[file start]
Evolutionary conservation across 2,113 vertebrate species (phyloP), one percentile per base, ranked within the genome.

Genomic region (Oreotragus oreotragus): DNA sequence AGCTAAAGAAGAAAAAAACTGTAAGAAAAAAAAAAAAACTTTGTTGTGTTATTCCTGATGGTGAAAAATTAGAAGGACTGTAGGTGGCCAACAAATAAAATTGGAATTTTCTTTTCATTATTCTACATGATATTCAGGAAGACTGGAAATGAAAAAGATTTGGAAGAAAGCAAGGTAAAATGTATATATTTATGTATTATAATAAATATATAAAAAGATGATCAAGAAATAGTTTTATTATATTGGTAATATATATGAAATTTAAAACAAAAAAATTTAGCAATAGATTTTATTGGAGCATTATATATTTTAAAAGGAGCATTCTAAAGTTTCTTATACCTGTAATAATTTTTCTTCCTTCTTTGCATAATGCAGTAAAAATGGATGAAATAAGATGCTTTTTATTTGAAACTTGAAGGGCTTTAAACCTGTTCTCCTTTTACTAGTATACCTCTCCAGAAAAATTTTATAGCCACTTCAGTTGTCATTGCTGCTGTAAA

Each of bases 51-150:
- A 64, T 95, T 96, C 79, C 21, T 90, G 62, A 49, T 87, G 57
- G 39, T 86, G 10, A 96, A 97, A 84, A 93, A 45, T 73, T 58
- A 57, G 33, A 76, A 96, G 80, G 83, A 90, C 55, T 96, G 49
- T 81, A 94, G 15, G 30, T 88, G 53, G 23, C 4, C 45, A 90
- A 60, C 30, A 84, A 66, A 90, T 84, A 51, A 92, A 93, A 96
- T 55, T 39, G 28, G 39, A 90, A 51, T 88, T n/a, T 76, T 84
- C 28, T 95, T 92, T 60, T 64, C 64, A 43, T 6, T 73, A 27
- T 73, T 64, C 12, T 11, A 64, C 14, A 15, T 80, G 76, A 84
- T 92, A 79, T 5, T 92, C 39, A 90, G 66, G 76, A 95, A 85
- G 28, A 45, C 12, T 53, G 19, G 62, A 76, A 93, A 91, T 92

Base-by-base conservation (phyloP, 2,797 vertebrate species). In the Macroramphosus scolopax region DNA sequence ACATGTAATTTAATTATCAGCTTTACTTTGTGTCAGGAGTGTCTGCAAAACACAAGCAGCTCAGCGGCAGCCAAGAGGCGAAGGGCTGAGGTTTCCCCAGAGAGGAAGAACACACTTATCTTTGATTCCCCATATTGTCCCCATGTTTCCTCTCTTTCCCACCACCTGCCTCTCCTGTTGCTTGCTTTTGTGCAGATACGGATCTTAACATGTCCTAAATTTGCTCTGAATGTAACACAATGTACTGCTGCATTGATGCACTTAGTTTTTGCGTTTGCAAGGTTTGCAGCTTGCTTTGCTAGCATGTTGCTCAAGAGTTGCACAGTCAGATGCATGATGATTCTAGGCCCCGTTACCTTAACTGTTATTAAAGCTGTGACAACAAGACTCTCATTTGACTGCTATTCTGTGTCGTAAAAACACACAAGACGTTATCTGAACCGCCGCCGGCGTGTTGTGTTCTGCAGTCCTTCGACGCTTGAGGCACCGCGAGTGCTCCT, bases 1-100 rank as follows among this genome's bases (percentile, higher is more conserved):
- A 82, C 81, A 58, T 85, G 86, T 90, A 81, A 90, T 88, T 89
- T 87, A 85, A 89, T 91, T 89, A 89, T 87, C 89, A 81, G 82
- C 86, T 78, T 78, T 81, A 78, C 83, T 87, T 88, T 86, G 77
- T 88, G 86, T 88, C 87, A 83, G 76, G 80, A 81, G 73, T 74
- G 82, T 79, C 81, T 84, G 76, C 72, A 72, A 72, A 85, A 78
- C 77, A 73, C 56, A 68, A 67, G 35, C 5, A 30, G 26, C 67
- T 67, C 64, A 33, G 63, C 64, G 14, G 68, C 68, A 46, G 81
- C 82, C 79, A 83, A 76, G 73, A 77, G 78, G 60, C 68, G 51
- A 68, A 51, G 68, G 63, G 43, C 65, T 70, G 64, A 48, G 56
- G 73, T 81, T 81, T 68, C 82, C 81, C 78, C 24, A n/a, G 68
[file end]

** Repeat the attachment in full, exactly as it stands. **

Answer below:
Evolutionary conservation across 2,113 vertebrate species (phyloP), one percentile per base, ranked within the genome.

Genomic region (Oreotragus oreotragus): DNA sequence AGCTAAAGAAGAAAAAAACTGTAAGAAAAAAAAAAAAACTTTGTTGTGTTATTCCTGATGGTGAAAAATTAGAAGGACTGTAGGTGGCCAACAAATAAAATTGGAATTTTCTTTTCATTATTCTACATGATATTCAGGAAGACTGGAAATGAAAAAGATTTGGAAGAAAGCAAGGTAAAATGTATATATTTATGTATTATAATAAATATATAAAAAGATGATCAAGAAATAGTTTTATTATATTGGTAATATATATGAAATTTAAAACAAAAAAATTTAGCAATAGATTTTATTGGAGCATTATATATTTTAAAAGGAGCATTCTAAAGTTTCTTATACCTGTAATAATTTTTCTTCCTTCTTTGCATAATGCAGTAAAAATGGATGAAATAAGATGCTTTTTATTTGAAACTTGAAGGGCTTTAAACCTGTTCTCCTTTTACTAGTATACCTCTCCAGAAAAATTTTATAGCCACTTCAGTTGTCATTGCTGCTGTAAA

Each of bases 51-150:
- A 64, T 95, T 96, C 79, C 21, T 90, G 62, A 49, T 87, G 57
- G 39, T 86, G 10, A 96, A 97, A 84, A 93, A 45, T 73, T 58
- A 57, G 33, A 76, A 96, G 80, G 83, A 90, C 55, T 96, G 49
- T 81, A 94, G 15, G 30, T 88, G 53, G 23, C 4, C 45, A 90
- A 60, C 30, A 84, A 66, A 90, T 84, A 51, A 92, A 93, A 96
- T 55, T 39, G 28, G 39, A 90, A 51, T 88, T n/a, T 76, T 84
- C 28, T 95, T 92, T 60, T 64, C 64, A 43, T 6, T 73, A 27
- T 73, T 64, C 12, T 11, A 64, C 14, A 15, T 80, G 76, A 84
- T 92, A 79, T 5, T 92, C 39, A 90, G 66, G 76, A 95, A 85
- G 28, A 45, C 12, T 53, G 19, G 62, A 76, A 93, A 91, T 92

Base-by-base conservation (phyloP, 2,797 vertebrate species). In the Macroramphosus scolopax region DNA sequence ACATGTAATTTAATTATCAGCTTTACTTTGTGTCAGGAGTGTCTGCAAAACACAAGCAGCTCAGCGGCAGCCAAGAGGCGAAGGGCTGAGGTTTCCCCAGAGAGGAAGAACACACTTATCTTTGATTCCCCATATTGTCCCCATGTTTCCTCTCTTTCCCACCACCTGCCTCTCCTGTTGCTTGCTTTTGTGCAGATACGGATCTTAACATGTCCTAAATTTGCTCTGAATGTAACACAATGTACTGCTGCATTGATGCACTTAGTTTTTGCGTTTGCAAGGTTTGCAGCTTGCTTTGCTAGCATGTTGCTCAAGAGTTGCACAGTCAGATGCATGATGATTCTAGGCCCCGTTACCTTAACTGTTATTAAAGCTGTGACAACAAGACTCTCATTTGACTGCTATTCTGTGTCGTAAAAACACACAAGACGTTATCTGAACCGCCGCCGGCGTGTTGTGTTCTGCAGTCCTTCGACGCTTGAGGCACCGCGAGTGCTCCT, bases 1-100 rank as follows among this genome's bases (percentile, higher is more conserved):
- A 82, C 81, A 58, T 85, G 86, T 90, A 81, A 90, T 88, T 89
- T 87, A 85, A 89, T 91, T 89, A 89, T 87, C 89, A 81, G 82
- C 86, T 78, T 78, T 81, A 78, C 83, T 87, T 88, T 86, G 77
- T 88, G 86, T 88, C 87, A 83, G 76, G 80, A 81, G 73, T 74
- G 82, T 79, C 81, T 84, G 76, C 72, A 72, A 72, A 85, A 78
- C 77, A 73, C 56, A 68, A 67, G 35, C 5, A 30, G 26, C 67
- T 67, C 64, A 33, G 63, C 64, G 14, G 68, C 68, A 46, G 81
- C 82, C 79, A 83, A 76, G 73, A 77, G 78, G 60, C 68, G 51
- A 68, A 51, G 68, G 63, G 43, C 65, T 70, G 64, A 48, G 56
- G 73, T 81, T 81, T 68, C 82, C 81, C 78, C 24, A n/a, G 68